In his comments on the meeting with Trump to Turkish journalists, Erdogan made a point of saying that it was “very significant” for the U.S. president to “line himself up alongside the truth” in his remarks at the meeting with Macron. Erdogan then characterized their own meeting as “quite productive” and continued by saying, “We brought on to our agenda some areas of concern and discussed them again. We will focus on our work to raise bilateral trade to $100 billion. We also reviewed the NATO summit and regional issues. The colleagues we assigned to work on the S-400 and F-35 issue will continue their work.”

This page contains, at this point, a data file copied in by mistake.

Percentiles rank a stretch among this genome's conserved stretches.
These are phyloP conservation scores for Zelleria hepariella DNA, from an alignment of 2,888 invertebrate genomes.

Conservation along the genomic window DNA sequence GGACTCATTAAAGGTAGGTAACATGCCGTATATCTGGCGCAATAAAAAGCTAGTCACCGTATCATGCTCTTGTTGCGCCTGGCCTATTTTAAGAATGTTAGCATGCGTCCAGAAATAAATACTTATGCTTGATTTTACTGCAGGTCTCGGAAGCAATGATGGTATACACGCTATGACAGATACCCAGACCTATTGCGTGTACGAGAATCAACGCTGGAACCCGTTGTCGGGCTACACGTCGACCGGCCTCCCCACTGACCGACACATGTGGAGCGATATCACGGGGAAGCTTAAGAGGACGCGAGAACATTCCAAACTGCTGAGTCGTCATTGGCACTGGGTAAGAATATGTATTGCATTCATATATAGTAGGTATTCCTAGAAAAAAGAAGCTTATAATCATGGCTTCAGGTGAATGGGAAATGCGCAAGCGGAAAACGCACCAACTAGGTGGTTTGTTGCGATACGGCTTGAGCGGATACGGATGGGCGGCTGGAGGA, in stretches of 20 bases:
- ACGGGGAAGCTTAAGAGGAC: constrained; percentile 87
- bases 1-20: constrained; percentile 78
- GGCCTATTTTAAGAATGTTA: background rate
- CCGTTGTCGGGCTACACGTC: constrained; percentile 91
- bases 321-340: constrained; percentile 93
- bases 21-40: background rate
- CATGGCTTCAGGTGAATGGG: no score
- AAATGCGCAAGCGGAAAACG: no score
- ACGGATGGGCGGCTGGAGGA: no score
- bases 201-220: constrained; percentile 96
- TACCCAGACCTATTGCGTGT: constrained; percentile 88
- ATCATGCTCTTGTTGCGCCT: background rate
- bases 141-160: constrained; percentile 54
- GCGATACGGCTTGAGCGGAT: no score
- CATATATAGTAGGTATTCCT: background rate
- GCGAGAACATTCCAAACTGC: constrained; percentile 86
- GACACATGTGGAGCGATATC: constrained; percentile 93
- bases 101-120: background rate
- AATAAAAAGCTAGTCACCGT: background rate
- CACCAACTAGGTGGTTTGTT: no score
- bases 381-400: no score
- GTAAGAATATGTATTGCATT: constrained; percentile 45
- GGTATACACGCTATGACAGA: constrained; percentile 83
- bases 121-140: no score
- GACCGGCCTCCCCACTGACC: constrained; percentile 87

Although their second meeting in just over three weeks demonstrated in the clearest manner possible the strength of their abiding friendship, the strident comments from Macron at the summit served to highlight the extent to which the Trump-Erdogan axis was at variance with the developing negative opinion on Turkey within NATO. Even more significantly, it stands in contrast to the hardening attitude in Congress, including among some of Trump’s staunchest Republican allies.